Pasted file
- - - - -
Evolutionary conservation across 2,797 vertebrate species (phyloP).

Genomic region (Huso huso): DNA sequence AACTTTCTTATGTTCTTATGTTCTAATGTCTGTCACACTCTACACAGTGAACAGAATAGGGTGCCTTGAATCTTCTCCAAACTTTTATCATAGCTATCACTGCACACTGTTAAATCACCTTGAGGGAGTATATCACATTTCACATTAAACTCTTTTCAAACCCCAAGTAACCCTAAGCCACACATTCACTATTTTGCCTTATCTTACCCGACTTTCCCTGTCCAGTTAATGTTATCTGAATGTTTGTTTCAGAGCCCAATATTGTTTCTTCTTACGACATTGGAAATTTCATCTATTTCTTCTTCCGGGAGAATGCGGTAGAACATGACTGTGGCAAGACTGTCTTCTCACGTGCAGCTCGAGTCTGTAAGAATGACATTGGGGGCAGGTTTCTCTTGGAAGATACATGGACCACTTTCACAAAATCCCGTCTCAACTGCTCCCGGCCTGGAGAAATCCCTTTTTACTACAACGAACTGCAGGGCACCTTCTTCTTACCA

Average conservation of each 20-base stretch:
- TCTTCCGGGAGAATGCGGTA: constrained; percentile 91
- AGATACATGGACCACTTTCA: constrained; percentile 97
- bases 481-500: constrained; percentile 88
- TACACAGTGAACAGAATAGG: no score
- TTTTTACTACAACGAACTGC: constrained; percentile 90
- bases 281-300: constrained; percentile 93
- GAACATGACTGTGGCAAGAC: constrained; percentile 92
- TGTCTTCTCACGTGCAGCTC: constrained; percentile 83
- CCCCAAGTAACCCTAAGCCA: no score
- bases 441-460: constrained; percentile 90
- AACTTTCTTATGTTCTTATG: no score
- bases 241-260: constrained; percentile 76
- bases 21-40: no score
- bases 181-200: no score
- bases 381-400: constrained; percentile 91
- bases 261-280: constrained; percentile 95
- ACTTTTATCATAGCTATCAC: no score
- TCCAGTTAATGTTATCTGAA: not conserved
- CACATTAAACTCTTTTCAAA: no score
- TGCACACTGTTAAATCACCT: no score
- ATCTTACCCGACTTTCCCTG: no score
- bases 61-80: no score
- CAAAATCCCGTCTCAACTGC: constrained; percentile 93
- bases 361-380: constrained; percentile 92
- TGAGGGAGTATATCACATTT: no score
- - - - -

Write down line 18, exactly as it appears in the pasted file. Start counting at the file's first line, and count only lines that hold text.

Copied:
- bases 381-400: constrained; percentile 91